Hiking: Due to my work schedule, we didn’t make it hiking, but there were two places on my list: Diamond Head or a little further of a drive: Makapu’u Lighthouse. Both appeared to have incredible views while not being too intense of a hike.
WHAT WE ATE + DRANK:
Doraku: We ate here several times. Their happy hour is fantastic and sushi is the best I’ve tried. My favorites were their version of the Spider Roll and something about their California roll got me. They also make a mai tai with tequila instead of the normal rum that is to die for.
Buho Cocina y Cantina: Where Aloha meets Hola: a unique fusion of Mexican and Hawaiian. Also a great happy hour and a fancy spin on street food.
Heavenly: Breakfast deliciousness and decor straight outta Pinterest. Don’t be alarmed by the line, it actually goes quite quickly. Service was not the greatest, but my eggs benedict made up for it.
Crackin’ Kitchen: A put-a-bib-on-and-crack-some-crab-legs kinda place with signature sauces and a laid back, friendly atmosphere.
Royal Kitchen: Let me introduce you to a little thing called baked manapua. Manapua is somewhat like a Hawaiian dumpling, but in a bun form. Instead of being steamed, the Hawaiian sweet roll is stuffed with meat, spices and vegetables and baked creating a doughy pillow with extreme flavor pocket. The char siu manapua was one of my favorite snacks on the trip.
Liliha Bakery: This is the spot for baked goods, specifically their coco puffs (disclaimer: absolutely nothing like the General Mills cereal). Their sales of more than 5,000 of these suckers PER DAY backs up that claim. Imagine a cream puff with a chocolate-y custard filling and a Chantilly frosting on top. They are to die for.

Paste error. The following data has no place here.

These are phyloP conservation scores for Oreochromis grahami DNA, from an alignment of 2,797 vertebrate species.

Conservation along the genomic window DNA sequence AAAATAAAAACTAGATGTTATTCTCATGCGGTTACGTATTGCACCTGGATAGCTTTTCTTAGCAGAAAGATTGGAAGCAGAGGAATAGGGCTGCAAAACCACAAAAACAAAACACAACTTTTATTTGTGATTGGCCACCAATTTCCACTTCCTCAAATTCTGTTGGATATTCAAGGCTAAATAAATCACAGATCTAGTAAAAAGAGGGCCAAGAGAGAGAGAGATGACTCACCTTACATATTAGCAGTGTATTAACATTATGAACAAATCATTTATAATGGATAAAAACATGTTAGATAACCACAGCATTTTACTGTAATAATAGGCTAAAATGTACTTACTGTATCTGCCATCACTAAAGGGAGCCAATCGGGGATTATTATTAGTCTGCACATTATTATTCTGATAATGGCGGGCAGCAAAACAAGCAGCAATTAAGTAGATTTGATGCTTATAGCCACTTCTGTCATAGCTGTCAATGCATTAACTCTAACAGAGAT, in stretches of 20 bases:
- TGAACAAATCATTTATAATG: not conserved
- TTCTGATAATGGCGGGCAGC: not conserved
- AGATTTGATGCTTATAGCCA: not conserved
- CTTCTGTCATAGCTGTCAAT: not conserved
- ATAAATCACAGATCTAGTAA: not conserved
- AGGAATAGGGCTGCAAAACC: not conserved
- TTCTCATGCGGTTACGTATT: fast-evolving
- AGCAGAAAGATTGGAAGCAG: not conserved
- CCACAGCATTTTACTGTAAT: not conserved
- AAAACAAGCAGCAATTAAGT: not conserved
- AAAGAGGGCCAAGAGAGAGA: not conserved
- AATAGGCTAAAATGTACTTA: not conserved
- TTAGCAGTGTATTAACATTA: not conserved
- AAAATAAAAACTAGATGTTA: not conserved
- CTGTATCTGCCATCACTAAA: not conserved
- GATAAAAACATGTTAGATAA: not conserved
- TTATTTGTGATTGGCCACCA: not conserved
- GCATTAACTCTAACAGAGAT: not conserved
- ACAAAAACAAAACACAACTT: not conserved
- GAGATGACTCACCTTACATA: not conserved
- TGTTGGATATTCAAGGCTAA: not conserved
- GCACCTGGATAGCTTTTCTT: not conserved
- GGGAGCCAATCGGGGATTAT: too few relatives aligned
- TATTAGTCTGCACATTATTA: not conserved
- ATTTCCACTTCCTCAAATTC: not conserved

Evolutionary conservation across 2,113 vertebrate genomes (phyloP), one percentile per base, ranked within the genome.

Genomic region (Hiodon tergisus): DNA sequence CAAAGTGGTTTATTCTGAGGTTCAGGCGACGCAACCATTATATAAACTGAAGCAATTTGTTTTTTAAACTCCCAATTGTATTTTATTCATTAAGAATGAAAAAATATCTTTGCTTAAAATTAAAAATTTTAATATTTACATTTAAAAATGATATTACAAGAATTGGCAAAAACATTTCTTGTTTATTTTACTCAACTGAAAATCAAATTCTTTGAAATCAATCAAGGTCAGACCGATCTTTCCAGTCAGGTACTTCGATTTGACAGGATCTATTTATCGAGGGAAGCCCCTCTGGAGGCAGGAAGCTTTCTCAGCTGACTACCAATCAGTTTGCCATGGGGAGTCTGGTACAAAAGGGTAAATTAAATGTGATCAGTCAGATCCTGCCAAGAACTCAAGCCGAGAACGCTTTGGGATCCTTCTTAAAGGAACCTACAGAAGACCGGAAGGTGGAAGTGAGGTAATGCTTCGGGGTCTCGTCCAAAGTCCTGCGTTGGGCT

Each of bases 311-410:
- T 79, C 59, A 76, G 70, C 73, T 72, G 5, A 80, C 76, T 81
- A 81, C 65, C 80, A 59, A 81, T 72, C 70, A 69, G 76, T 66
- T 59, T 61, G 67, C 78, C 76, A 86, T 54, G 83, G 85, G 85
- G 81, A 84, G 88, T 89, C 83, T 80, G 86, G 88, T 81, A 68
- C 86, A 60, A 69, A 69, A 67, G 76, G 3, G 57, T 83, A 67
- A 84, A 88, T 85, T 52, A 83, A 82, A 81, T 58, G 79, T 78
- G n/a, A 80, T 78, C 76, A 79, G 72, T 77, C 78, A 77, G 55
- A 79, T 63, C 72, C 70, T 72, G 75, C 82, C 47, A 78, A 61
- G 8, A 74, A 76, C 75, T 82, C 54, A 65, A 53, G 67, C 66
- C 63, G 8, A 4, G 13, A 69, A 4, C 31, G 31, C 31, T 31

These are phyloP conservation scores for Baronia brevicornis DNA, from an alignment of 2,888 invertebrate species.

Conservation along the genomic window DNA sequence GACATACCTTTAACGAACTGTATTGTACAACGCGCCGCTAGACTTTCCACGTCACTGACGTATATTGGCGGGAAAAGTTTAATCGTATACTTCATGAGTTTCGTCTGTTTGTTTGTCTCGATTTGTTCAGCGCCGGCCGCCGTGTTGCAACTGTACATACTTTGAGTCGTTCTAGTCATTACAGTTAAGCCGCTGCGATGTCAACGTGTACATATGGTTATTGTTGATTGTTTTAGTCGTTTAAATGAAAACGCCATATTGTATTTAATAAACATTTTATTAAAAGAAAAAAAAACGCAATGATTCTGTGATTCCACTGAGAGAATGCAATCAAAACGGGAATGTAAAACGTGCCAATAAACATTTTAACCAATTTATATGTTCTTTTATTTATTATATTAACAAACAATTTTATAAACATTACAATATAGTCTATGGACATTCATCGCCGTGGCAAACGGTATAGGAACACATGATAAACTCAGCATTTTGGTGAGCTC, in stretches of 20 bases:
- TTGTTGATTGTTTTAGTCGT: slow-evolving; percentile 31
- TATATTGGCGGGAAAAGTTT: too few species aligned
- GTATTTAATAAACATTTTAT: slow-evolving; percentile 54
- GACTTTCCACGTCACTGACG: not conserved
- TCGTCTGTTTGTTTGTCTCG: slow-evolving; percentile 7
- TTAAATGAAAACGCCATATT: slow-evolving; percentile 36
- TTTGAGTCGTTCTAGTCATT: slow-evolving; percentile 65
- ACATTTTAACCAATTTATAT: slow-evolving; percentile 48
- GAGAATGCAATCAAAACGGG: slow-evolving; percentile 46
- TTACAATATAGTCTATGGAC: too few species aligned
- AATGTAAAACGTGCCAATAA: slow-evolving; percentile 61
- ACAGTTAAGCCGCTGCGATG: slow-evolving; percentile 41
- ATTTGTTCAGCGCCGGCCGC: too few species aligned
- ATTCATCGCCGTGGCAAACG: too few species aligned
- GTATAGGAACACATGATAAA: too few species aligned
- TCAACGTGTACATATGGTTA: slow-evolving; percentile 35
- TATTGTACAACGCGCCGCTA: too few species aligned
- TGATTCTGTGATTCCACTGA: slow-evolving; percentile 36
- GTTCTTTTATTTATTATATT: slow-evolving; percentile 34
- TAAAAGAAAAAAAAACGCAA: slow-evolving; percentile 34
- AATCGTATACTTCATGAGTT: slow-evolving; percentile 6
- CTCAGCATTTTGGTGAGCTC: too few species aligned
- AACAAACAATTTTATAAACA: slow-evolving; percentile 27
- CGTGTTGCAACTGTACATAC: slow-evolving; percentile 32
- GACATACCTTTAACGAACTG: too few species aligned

The Pig and the Lady: Bevy, Bar 35 and The Pig and the Lady are all within walking distance with a few other good spots close by. Plan on hitting all of these in one night starting with dinner at the Pig and the Lady. An Asian Fusion place that actually gets it right with noodle soups and a french dip banh mi, their menu is creative without trying too hard.
Bar 35: Stop here after dinner at the Pig and the Lady. With live music, a giant screen playing old cult classic movies and mystery drinks, this is a really fun spot. Their mixed drinks are tasty and happy hour goes into late night.
Bevy: This is the spot for a night cap. Their coffee beverages are warm and expertly concocted.
Honolulu Cookie Company: Something about Hawaii and baked goods… These shortbread cookies are worth standing in line for. With a shop on nearly every corner and samples galore, be prepared to spend an obscene amount of money on shortbread, but these are the perfect gifts to bring back to family members at home.
ABC Store: This spot will be your best friend while on vacation. Prices are comparable to back home and they have everything from snacks to liquor to souvenirs.
(See what I did there? Aloha means Hello and Goodbye- eh? eh?! 🙂
As always, let me know what I missed; I love your input! Happy Travels!